Page 8 - Mine Explosion in New Waterford, 1917
ISSUE : Issue 21
Published by Ronald Caplan on 1978/12/1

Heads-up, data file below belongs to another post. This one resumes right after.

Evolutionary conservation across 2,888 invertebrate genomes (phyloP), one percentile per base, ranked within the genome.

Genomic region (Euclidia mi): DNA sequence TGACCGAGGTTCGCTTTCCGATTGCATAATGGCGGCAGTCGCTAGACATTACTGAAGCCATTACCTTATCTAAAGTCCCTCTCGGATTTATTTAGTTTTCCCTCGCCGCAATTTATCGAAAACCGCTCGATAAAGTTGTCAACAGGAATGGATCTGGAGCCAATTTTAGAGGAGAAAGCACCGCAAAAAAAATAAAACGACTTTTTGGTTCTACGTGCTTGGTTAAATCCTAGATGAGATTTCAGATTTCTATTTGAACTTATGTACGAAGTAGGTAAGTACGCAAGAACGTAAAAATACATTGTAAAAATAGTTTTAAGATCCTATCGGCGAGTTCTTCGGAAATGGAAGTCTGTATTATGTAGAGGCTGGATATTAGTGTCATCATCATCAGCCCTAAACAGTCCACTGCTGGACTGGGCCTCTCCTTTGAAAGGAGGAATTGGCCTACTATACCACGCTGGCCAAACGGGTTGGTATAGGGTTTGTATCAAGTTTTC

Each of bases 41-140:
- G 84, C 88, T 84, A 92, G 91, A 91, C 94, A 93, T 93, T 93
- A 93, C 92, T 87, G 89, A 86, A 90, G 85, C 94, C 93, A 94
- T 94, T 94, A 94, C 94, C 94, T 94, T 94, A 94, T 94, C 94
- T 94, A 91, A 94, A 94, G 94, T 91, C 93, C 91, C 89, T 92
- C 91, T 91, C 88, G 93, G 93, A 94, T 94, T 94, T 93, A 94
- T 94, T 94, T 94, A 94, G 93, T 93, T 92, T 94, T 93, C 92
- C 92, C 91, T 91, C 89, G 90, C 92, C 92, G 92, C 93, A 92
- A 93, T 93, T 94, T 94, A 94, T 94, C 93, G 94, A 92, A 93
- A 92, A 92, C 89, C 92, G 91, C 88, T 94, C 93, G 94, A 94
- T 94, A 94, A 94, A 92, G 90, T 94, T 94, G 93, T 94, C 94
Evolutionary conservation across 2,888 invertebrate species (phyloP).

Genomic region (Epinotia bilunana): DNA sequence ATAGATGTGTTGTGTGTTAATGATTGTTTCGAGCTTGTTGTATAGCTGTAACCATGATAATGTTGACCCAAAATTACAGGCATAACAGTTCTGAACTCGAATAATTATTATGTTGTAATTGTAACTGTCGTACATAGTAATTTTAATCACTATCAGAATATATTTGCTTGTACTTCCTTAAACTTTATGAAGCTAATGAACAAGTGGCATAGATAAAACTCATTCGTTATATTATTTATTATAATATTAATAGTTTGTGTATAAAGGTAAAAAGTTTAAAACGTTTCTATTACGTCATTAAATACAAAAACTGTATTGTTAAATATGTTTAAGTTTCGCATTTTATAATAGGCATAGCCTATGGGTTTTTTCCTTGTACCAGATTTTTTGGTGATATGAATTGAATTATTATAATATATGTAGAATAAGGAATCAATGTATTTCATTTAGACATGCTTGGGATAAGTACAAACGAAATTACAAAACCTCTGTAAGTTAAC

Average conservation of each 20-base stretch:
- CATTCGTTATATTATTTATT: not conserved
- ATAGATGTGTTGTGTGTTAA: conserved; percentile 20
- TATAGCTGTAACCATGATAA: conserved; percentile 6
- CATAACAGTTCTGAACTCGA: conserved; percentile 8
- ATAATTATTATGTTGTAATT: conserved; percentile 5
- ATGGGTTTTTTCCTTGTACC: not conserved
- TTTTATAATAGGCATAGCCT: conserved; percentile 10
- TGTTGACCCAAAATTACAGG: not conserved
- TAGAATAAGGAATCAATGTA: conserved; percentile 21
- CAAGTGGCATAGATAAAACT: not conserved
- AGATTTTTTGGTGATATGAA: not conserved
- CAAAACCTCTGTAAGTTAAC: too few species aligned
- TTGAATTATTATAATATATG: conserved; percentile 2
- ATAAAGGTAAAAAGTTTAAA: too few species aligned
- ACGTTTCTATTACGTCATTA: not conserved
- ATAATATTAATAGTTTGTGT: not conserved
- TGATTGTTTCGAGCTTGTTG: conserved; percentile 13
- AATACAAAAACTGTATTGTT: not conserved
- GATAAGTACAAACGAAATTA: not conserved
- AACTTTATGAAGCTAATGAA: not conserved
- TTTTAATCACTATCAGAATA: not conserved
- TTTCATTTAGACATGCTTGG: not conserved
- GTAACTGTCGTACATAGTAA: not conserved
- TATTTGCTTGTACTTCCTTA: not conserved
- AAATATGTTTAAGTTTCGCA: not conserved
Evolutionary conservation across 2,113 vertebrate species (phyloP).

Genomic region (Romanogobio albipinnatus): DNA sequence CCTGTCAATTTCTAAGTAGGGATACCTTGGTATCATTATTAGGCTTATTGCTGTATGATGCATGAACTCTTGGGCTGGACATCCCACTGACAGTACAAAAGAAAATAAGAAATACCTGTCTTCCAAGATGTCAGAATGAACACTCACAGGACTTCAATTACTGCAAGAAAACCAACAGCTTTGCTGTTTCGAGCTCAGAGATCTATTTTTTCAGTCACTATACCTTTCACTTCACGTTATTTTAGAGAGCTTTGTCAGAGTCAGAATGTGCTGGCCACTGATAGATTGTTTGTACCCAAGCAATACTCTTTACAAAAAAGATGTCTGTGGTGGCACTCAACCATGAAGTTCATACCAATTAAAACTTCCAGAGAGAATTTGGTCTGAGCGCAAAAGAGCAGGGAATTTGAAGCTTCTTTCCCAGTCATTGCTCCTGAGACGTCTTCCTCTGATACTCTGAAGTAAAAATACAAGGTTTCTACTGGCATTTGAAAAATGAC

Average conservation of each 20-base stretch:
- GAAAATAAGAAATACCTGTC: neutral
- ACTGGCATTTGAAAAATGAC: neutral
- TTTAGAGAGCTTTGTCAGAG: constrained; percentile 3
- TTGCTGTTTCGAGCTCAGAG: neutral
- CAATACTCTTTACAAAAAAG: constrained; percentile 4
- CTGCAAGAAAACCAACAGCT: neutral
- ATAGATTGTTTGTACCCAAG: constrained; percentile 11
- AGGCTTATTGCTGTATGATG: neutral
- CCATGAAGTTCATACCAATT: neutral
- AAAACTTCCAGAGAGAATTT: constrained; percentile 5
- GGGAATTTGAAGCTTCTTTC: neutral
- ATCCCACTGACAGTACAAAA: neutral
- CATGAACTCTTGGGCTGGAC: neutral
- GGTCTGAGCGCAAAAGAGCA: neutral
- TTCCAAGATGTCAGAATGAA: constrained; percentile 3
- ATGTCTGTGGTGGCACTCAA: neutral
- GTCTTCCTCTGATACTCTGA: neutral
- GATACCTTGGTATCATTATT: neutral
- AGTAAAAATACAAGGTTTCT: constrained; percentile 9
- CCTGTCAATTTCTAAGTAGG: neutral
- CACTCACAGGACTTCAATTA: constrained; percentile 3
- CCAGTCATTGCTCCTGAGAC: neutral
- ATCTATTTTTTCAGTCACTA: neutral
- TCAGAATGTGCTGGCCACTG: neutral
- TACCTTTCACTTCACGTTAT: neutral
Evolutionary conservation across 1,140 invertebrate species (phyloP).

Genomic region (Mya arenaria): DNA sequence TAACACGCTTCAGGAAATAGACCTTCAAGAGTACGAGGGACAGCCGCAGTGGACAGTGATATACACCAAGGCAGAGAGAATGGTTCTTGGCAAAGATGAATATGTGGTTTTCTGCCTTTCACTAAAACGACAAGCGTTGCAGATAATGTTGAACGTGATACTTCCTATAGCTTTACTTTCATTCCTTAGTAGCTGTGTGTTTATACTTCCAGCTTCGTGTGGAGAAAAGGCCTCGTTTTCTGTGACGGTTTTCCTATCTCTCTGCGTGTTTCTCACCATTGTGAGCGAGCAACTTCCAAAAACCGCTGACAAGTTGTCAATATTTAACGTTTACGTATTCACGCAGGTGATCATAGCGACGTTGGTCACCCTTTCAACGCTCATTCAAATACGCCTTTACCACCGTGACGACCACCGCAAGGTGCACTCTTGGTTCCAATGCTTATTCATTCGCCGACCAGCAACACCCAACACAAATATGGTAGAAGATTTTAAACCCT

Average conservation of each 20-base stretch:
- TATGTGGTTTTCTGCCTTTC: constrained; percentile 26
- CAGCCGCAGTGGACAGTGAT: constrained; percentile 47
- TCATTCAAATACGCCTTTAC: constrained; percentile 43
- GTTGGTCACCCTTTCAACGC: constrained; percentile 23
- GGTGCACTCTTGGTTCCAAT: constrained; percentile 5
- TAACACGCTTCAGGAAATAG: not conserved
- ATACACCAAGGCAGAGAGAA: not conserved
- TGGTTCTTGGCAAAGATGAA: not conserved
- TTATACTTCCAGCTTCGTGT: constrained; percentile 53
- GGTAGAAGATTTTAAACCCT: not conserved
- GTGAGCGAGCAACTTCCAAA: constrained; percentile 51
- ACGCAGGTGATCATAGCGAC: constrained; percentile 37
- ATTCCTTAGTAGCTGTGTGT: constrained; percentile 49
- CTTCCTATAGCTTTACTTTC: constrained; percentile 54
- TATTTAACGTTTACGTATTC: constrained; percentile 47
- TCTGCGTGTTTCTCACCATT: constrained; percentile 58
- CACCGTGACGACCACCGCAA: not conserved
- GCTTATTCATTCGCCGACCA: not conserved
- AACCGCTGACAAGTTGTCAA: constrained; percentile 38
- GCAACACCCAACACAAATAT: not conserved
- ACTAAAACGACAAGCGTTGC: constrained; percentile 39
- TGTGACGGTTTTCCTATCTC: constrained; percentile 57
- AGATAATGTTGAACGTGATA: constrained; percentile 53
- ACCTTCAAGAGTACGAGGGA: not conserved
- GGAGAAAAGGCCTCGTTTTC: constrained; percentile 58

there. At six o'clock yesterday afternoon a special train left Waterford for Sydney with eighteen coffins containing the bod? ies of the men from Newfoundland, which were sent home on the (steamer) Kyle last night. July 28, 1917! The funeral services were completed yesterday afternoon, when a Greek orthodox ceremony and a combined Protestant service, for Salvationists, Presbyterian and Methodists were held in the Presbyterian church at Scotchtown. The orthodox service was sung in Russian by a male choir. At the Catholic church in the morning a small inkling could be seen of the cosmo? politan population of the mining town when the relatives of the deceased men entered the church. First the Italian women, with black mantilla lace; then the Russian, with their burning candles; the Belgians with snowy kerchiefs and colored shawls; English, Scottish and Irish, and even the Jewish element was represented in the con? gregation, all honoring the dead. A pathetic incident was the burial of the foreigners who had no relatives here at all. All were buried in one grave and a- round it the people gathered, not curious? ly, but as if to take away the lonely feel- July 31?? 1917: INQUEST AT DOMINION NO. 12 BEGUN YESTERDAY The inquest into the death of the victims of the Waterford disaster opened in the theatre yesterday afternoon at 3 p.m. Cor? oner Dr. Hartigan presiding. Both Drs. McCalder and Morrison testified that death was due to gas. Out of the 67 victims who came under medical examination all died from the effects of gas, accord? ing to the evidence given by medical doc? tors. Frank Burke, a deputy, was called and sworn. He stated that his section extended from Nos. 2 to 6 west side of the colliery. He visited the mine on the morning of the explosion and found gas in several cross cuts and reported the conditions in his regular report book. He considered the mine in its usually safe condition. There was gas, but no more than was usual in coal mines. He considered that the facili? ties for providing the mine with air were good, but the arrangements for the direc? tion of the air were bad. Proper air ser? vice was the only effective way to rid the mine of gas. He felt that more brattices should be used with a view to shutting off the gas. John Flynn, examiner, testified that he had been an employee of the mine for the past ten years or more. Made his report prior to the explosion and found gas in some of the rooms and cross cuts. Felt that the gas conditions could be easily remedied by proper air regulation. He stated that air passages were sufficient but the direction was inadequate. The first witness to be called was Gus Brown, chainman. He testified that he had not been in the mine on the day of the ex? plosion. He was taking a week off. The air in the mine had been bad for a couple of weeks previous to this. He was taking a week off on account of the bad air. On Wednesday the l8th he had had to leave the mine for the surface on ac? count of bad air. He had reported the air PEUGEOT A differeint kind of luxury car from EUIROCAR SERVICE LTD. Westmount, opposite Dobson Yacht Club" 3| w S S - -i Q 0) o M CD t:) W < < ni O P h'l PQ George has soft drinks, fruits & smokes And a stock of worn out jokes If you can take his type of guff You might pick up some tasty stuff To cater to the gruff and meek He's open seven days a week. KrK)wn for Quality Products and Careful Service ?? Jewelery and Gifts MacDonald Jewelery Limited 357 Charlotte St., Sydney ?? 864-8318 Cauldron Restaurant Fresh Seafood a Specialty Our Licensed Dining Room is located on Pitt Street, Sydney Mines near Princess Colliery OPEN ALL YEAR ROUND 736-6823
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